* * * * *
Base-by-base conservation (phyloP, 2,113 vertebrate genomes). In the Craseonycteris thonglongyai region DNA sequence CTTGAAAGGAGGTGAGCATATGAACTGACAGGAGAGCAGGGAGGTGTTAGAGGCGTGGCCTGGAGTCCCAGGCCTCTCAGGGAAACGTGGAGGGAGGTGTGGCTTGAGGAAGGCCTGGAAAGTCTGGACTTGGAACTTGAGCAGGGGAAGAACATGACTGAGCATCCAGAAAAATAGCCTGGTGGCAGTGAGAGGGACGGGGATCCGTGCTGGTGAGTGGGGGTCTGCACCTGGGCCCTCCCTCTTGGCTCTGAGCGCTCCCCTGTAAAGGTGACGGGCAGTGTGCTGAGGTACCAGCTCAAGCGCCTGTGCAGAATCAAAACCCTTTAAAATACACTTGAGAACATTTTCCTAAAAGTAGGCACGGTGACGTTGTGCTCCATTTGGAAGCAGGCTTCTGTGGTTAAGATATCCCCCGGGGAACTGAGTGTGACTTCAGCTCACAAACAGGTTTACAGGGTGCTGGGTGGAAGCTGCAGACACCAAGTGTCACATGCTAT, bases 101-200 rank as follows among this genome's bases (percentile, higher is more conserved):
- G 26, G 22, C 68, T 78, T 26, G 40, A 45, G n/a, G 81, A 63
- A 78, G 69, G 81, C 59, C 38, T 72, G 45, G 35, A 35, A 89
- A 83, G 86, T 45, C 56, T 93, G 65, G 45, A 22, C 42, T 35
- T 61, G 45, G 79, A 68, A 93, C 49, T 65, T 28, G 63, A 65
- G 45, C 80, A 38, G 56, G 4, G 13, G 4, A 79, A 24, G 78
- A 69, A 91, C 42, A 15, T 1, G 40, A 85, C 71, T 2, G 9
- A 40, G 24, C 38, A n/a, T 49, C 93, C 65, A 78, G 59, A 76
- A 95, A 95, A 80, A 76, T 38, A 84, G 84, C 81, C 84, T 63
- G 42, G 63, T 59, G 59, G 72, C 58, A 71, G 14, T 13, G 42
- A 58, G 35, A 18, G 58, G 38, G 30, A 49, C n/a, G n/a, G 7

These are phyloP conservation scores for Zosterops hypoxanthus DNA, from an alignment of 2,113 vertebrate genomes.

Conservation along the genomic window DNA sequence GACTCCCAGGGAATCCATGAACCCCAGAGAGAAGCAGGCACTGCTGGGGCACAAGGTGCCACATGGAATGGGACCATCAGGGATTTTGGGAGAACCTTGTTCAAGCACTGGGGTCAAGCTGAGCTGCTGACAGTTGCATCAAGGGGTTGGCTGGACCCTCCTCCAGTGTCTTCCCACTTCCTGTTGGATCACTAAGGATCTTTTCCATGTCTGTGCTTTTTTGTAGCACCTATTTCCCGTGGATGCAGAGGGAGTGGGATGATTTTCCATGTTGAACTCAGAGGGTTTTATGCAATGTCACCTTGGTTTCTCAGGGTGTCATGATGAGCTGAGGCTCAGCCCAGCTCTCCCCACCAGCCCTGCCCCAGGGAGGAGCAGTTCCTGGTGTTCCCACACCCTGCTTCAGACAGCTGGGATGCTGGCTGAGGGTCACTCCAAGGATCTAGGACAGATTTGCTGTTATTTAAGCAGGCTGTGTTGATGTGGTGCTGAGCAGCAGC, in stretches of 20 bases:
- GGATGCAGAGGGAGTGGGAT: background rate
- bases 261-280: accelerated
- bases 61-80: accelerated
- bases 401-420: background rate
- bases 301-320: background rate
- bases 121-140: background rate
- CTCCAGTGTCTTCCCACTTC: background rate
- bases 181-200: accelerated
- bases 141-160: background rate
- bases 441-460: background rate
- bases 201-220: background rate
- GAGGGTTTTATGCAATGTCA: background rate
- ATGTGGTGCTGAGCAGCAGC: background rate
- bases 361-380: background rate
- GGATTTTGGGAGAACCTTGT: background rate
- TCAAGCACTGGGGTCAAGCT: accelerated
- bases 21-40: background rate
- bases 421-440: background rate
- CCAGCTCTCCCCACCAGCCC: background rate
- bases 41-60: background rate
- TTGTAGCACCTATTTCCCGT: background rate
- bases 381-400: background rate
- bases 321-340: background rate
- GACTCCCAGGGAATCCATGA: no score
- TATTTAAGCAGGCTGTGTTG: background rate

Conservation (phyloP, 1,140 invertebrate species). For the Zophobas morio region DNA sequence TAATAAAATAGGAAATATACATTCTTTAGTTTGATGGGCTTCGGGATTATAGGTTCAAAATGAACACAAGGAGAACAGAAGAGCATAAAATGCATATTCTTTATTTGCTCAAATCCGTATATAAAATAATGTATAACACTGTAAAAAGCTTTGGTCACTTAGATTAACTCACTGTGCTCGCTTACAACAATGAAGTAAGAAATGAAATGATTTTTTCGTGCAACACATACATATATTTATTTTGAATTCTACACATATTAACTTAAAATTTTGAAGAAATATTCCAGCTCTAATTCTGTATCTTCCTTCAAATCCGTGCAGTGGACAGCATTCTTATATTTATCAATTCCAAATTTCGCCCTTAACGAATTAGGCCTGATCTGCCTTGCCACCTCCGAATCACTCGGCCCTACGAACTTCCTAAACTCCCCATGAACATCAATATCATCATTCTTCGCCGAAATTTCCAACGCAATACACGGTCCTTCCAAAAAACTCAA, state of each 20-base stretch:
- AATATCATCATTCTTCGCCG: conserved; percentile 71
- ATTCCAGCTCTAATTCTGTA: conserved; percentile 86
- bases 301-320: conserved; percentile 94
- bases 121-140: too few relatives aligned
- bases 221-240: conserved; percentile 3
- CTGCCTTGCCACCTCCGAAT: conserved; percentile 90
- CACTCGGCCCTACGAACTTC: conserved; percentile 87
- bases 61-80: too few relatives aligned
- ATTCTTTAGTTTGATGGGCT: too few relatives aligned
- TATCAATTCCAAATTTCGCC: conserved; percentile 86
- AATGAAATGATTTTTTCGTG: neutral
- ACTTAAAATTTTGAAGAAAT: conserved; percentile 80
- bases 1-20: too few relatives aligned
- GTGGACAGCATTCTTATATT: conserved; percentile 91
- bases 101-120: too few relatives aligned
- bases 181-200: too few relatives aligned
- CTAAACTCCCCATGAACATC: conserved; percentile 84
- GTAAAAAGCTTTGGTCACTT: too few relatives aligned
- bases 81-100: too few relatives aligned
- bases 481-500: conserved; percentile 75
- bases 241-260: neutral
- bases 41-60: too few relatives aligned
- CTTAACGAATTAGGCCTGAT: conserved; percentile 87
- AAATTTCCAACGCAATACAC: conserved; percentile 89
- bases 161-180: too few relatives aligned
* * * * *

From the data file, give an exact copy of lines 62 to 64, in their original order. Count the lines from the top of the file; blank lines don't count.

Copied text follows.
- CTTAACGAATTAGGCCTGAT: conserved; percentile 87
- AAATTTCCAACGCAATACAC: conserved; percentile 89
- bases 161-180: too few relatives aligned